RC racing has been popular for some time, but the traditional use of transponders causes performance issues in the relatively new sport, FPV drone racing. Transponders can be somewhat cumbersome to mount, and not to mention penalizes the weight of the drone. If only there was a way to track drones without adding transponders...
What It Does
FlyBye looks for vast changes in particular frequencies that are broadcasted by the video transmitters from the FPV cameras used on the drones. Since these cameras are already required systems for the drone, the extra weight of a transponder can be removed. When a drone races by, the strength of the received video signal momentarily peaks. Once the strength goes below a certain threshold value, the drone's lap time is recorded. The current configuration allows for up to three drones to be tracked in real time, but this project is scaleable to keep track of up to eight racers! For visual ease of use, the system communicates with the popular racing software LiveTime, making testing and setting up races a breeze.
How We Built It
One of the highlights of the solution is the fact that it is very modular. Due to this modularity, it makes modifying, and upgrading this project relatively straightforward. We decided to start simple and only install three nodes. A node is comprised of an Arduino nano and a RX5808 video receiver module. Each RX5808 module communicates with its Arduino via SPI, then the data from each sensor is sent through the Arduinos via i2c on a common data line to the Raspberry Pi. When then set up a DHCP server on the computer to obtain a static IP address so that the Raspberry pi could be directly connected to a computer via Ethernet without using a router. Using the putty we then SSHed into the pi, to run a script which launches the tracker program.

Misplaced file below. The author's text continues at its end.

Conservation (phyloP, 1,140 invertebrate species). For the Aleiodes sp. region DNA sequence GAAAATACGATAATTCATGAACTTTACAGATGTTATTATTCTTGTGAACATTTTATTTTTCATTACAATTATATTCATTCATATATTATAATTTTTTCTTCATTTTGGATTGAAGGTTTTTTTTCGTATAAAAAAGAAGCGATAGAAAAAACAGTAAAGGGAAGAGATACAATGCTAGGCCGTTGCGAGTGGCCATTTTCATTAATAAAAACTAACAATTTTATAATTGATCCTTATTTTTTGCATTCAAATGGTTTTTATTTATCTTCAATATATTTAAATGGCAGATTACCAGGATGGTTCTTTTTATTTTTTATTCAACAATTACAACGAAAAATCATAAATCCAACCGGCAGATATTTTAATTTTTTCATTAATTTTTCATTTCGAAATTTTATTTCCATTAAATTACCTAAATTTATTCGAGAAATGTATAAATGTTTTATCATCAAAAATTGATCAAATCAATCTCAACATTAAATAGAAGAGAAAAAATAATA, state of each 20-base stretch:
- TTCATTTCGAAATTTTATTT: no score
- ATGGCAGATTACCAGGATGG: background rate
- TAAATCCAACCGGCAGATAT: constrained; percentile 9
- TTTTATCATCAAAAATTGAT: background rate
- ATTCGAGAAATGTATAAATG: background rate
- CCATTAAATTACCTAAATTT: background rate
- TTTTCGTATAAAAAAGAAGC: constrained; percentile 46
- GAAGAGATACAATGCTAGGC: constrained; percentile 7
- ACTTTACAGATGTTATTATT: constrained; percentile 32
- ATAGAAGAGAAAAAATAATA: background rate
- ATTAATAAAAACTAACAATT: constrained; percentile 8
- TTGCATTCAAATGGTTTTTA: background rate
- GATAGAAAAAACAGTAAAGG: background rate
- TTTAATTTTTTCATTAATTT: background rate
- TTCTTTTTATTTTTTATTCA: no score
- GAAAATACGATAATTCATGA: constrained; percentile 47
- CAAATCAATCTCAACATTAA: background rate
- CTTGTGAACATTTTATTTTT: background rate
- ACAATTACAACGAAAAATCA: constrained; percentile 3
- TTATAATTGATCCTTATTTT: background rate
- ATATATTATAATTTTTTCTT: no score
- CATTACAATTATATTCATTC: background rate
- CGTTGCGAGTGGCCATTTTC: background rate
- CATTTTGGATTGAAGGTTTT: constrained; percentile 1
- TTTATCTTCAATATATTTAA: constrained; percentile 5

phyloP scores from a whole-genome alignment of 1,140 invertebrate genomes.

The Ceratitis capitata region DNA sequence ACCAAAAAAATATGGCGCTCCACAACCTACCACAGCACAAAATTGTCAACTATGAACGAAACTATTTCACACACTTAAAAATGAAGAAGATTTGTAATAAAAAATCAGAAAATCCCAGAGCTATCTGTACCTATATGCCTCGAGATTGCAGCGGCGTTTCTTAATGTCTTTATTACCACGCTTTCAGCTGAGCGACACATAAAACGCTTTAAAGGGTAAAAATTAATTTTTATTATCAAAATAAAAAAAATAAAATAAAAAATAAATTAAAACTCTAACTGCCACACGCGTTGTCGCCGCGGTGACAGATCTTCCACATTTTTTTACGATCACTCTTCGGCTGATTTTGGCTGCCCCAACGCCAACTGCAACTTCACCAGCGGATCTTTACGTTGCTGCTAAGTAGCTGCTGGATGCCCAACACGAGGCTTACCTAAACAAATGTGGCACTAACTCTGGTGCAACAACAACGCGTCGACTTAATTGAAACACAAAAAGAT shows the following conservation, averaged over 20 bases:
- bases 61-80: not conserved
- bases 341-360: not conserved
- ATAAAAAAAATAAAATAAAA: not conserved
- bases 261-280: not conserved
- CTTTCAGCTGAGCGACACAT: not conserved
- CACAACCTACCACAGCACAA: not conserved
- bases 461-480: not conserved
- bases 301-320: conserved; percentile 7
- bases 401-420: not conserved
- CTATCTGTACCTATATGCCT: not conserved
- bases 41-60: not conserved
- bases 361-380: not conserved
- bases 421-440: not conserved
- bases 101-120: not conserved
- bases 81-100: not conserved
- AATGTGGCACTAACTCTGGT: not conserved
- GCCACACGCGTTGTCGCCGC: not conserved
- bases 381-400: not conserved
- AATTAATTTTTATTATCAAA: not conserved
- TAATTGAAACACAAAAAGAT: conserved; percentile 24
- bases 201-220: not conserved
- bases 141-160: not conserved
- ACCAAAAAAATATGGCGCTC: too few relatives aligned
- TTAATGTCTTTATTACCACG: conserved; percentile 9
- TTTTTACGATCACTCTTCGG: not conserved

Challenges we ran into
We originally had the board set up with four nodes, and the Arduinos were powered from the battery. Unfortunately, while testing, a short between Vin and GND with a multimeter probe resulted in the destruction of the selector diodes on all of the the Arduinos. After the incident, one of the arduinos was desoldered from the board to check out the damage. From this, we were able to isolate the problem to a single diode. This diode was determined not to be mission critical, and we were able to find the work around which was to power the Arduinos using the micro USB ports (oops).
What's next for FlyBye
The future for the FlyBye looks bright. The new design will be constructed using a PCB, fully enclosed, as well as all modules powered off of a single 4s LiPo battery, with improved power protection. A touch screen for the Raspberry Pi may also be added, as well as a Raspberry Pi program to remove the PC component of the system, making it a standalone solution. The race information would then be accessible via the Raspberry Pi uploading data to a website via WiFi.